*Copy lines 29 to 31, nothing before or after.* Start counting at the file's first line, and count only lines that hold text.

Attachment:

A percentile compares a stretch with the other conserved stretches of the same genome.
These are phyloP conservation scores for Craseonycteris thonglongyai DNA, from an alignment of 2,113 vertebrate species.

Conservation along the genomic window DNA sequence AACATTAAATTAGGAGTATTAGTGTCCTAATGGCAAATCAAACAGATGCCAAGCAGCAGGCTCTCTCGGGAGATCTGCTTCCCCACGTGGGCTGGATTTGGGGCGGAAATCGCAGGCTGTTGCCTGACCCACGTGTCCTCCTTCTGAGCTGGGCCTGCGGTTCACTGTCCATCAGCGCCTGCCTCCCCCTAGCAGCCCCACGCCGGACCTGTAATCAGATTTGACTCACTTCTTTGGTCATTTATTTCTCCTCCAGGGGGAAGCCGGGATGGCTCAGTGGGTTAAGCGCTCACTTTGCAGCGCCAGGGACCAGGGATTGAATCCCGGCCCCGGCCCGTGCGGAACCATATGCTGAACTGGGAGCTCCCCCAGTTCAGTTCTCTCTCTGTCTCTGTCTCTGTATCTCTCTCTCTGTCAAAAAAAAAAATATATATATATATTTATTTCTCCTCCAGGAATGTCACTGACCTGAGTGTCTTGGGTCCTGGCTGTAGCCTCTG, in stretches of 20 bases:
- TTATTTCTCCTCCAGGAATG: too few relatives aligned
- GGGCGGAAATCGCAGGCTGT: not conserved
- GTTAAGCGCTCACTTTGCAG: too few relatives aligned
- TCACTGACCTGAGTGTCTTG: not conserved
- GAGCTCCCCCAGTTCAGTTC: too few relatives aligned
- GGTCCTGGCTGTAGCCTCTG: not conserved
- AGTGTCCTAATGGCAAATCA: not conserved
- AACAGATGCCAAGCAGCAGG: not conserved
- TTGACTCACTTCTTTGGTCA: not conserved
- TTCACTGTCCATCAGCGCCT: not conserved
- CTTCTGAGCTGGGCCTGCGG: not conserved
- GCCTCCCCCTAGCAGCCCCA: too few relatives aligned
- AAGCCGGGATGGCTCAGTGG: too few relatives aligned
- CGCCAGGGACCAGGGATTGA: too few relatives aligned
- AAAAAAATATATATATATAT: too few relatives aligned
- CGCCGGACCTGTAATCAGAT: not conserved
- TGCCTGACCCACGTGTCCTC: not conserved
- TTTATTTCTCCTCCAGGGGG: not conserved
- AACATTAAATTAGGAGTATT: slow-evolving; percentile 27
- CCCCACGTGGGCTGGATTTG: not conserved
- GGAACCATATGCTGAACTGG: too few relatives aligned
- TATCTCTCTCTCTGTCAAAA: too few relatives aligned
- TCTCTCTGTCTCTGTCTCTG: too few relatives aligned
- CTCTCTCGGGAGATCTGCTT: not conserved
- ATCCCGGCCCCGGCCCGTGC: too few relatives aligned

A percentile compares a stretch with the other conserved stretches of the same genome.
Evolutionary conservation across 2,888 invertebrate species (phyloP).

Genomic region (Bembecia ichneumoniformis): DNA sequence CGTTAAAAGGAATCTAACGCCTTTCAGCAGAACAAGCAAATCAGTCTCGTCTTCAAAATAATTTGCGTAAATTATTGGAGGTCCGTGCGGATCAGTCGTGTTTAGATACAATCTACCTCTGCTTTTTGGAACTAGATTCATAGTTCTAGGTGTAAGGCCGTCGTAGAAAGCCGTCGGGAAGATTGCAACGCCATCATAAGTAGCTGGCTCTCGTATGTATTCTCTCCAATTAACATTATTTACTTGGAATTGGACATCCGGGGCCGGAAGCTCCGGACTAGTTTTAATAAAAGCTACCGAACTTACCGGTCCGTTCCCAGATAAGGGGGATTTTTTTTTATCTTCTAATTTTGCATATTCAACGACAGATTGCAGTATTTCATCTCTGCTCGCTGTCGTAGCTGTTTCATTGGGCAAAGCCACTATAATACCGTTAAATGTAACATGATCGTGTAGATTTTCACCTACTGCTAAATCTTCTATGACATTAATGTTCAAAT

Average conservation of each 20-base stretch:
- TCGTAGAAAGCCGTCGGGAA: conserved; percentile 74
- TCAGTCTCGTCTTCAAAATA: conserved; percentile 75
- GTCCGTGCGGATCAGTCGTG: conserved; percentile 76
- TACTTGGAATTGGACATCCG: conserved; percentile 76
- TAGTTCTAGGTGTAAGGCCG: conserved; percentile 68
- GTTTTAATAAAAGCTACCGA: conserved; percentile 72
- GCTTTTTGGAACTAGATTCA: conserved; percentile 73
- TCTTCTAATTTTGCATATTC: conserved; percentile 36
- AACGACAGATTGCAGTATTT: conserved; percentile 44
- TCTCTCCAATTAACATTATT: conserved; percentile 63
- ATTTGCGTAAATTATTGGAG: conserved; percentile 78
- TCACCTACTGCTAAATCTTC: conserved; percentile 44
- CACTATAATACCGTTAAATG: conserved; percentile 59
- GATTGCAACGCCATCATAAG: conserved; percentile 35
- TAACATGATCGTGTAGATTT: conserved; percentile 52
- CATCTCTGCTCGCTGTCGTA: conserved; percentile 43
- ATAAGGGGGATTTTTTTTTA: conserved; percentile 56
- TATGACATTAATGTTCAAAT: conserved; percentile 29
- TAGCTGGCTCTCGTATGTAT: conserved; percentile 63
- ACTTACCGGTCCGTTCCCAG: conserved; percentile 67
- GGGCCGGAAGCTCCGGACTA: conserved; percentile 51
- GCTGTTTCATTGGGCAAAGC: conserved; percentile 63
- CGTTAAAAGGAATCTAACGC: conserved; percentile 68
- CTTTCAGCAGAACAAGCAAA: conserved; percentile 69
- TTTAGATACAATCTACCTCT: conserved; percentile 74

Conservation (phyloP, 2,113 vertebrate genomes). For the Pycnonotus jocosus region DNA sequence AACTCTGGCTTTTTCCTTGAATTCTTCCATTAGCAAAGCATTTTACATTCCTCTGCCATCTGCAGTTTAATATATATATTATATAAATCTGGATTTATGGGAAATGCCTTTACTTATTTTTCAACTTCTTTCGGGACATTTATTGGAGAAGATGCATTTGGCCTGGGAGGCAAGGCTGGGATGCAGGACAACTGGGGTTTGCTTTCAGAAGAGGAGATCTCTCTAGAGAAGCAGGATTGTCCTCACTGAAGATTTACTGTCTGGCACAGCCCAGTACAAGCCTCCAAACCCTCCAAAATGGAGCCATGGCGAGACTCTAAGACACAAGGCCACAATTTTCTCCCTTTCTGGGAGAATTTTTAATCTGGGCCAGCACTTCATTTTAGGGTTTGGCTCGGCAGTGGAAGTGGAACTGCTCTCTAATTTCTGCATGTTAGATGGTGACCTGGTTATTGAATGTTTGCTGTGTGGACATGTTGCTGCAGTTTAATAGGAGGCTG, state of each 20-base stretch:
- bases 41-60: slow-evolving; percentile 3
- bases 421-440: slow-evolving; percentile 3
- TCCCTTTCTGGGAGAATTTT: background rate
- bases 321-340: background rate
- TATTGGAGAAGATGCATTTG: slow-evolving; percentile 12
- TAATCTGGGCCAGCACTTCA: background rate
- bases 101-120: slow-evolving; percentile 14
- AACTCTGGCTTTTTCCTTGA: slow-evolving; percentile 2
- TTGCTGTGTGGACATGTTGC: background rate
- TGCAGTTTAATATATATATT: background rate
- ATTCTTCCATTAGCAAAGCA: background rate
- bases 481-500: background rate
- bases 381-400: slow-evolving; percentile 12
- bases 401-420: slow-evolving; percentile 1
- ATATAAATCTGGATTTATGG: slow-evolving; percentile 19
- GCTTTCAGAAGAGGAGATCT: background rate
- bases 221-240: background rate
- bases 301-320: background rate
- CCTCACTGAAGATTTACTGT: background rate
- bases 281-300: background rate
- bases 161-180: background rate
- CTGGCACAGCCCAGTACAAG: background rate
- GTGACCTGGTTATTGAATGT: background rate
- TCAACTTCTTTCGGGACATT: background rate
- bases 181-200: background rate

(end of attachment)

A percentile compares a stretch with the other conserved stretches of the same genome.
Evolutionary conservation across 2,888 invertebrate species (phyloP).

Genomic region (Bembecia ichneumoniformis): DNA sequence CGTTAAAAGGAATCTAACGCCTTTCAGCAGAACAAGCAAATCAGTCTCGTCTTCAAAATAATTTGCGTAAATTATTGGAGGTCCGTGCGGATCAGTCGTGTTTAGATACAATCTACCTCTGCTTTTTGGAACTAGATTCATAGTTCTAGGTGTAAGGCCGTCGTAGAAAGCCGTCGGGAAGATTGCAACGCCATCATAAGTAGCTGGCTCTCGTATGTATTCTCTCCAATTAACATTATTTACTTGGAATTGGACATCCGGGGCCGGAAGCTCCGGACTAGTTTTAATAAAAGCTACCGAACTTACCGGTCCGTTCCCAGATAAGGGGGATTTTTTTTTATCTTCTAATTTTGCATATTCAACGACAGATTGCAGTATTTCATCTCTGCTCGCTGTCGTAGCTGTTTCATTGGGCAAAGCCACTATAATACCGTTAAATGTAACATGATCGTGTAGATTTTCACCTACTGCTAAATCTTCTATGACATTAATGTTCAAAT